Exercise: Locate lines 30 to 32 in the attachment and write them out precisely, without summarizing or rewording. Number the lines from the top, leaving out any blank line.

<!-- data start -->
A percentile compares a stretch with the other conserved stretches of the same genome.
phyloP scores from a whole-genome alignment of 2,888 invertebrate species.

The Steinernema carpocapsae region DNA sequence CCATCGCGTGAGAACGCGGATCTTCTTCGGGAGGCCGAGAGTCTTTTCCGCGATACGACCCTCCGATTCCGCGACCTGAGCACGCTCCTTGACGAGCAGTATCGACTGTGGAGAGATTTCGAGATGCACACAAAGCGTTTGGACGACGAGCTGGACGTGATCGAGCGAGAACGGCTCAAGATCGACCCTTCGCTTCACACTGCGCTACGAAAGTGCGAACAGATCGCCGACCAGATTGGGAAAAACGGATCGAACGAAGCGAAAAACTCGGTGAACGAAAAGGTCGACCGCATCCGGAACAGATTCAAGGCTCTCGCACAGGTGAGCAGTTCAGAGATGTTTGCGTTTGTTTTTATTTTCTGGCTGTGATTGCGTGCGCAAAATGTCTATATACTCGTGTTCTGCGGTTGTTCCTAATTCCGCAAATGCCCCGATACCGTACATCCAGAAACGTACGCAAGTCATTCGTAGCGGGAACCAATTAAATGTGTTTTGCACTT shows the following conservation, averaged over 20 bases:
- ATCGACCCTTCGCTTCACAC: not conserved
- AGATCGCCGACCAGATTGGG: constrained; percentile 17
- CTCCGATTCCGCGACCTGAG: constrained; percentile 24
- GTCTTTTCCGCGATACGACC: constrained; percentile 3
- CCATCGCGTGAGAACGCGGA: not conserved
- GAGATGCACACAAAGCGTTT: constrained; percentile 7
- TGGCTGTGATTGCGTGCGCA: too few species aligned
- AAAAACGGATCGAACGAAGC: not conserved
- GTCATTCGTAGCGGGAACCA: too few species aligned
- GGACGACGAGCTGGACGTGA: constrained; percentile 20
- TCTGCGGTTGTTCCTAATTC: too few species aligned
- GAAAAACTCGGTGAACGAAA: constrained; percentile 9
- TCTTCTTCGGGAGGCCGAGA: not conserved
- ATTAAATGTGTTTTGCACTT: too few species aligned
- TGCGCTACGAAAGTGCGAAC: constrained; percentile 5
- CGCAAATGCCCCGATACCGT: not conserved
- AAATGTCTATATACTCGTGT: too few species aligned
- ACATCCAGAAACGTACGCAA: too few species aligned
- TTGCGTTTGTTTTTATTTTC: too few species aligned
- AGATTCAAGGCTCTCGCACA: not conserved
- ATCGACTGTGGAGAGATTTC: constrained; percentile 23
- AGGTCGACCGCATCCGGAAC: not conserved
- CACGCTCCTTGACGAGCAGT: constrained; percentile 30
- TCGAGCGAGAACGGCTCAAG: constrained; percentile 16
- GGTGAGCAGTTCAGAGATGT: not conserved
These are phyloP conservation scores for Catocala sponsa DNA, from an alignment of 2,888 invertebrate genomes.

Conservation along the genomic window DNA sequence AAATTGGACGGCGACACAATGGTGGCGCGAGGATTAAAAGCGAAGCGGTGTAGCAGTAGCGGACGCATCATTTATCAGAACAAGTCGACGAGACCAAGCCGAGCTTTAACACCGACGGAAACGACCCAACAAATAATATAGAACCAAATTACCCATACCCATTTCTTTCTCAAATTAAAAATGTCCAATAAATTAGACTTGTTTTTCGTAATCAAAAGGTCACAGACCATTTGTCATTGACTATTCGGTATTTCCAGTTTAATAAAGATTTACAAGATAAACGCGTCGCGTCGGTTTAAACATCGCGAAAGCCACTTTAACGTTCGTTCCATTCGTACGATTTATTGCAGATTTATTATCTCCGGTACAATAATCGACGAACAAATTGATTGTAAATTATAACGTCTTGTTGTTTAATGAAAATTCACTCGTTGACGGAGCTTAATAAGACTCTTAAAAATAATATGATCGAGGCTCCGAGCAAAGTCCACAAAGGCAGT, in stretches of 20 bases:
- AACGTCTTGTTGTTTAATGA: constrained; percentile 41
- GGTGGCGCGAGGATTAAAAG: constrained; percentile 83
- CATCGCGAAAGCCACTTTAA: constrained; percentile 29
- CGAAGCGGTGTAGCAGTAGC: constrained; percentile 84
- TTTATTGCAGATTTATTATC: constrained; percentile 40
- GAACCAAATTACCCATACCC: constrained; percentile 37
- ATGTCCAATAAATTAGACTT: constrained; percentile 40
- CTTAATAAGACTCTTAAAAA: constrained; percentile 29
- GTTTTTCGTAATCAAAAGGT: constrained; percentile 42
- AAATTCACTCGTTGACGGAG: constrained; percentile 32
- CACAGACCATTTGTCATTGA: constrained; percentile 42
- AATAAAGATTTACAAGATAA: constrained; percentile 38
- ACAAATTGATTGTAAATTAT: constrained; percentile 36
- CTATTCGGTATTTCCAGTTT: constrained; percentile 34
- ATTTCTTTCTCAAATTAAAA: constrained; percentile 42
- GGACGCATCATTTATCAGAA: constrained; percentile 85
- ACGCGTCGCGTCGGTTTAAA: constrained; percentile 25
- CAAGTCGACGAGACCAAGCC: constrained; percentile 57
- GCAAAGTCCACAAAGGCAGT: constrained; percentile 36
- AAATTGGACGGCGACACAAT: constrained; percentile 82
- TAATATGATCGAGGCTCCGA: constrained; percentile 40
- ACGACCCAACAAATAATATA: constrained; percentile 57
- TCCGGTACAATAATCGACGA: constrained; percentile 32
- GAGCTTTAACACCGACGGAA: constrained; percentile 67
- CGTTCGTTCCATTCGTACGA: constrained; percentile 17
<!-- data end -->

Conservation along the genomic window DNA sequence AAATTGGACGGCGACACAATGGTGGCGCGAGGATTAAAAGCGAAGCGGTGTAGCAGTAGCGGACGCATCATTTATCAGAACAAGTCGACGAGACCAAGCCGAGCTTTAACACCGACGGAAACGACCCAACAAATAATATAGAACCAAATTACCCATACCCATTTCTTTCTCAAATTAAAAATGTCCAATAAATTAGACTTGTTTTTCGTAATCAAAAGGTCACAGACCATTTGTCATTGACTATTCGGTATTTCCAGTTTAATAAAGATTTACAAGATAAACGCGTCGCGTCGGTTTAAACATCGCGAAAGCCACTTTAACGTTCGTTCCATTCGTACGATTTATTGCAGATTTATTATCTCCGGTACAATAATCGACGAACAAATTGATTGTAAATTATAACGTCTTGTTGTTTAATGAAAATTCACTCGTTGACGGAGCTTAATAAGACTCTTAAAAATAATATGATCGAGGCTCCGAGCAAAGTCCACAAAGGCAGT, in stretches of 20 bases:
- AACGTCTTGTTGTTTAATGA: constrained; percentile 41
- GGTGGCGCGAGGATTAAAAG: constrained; percentile 83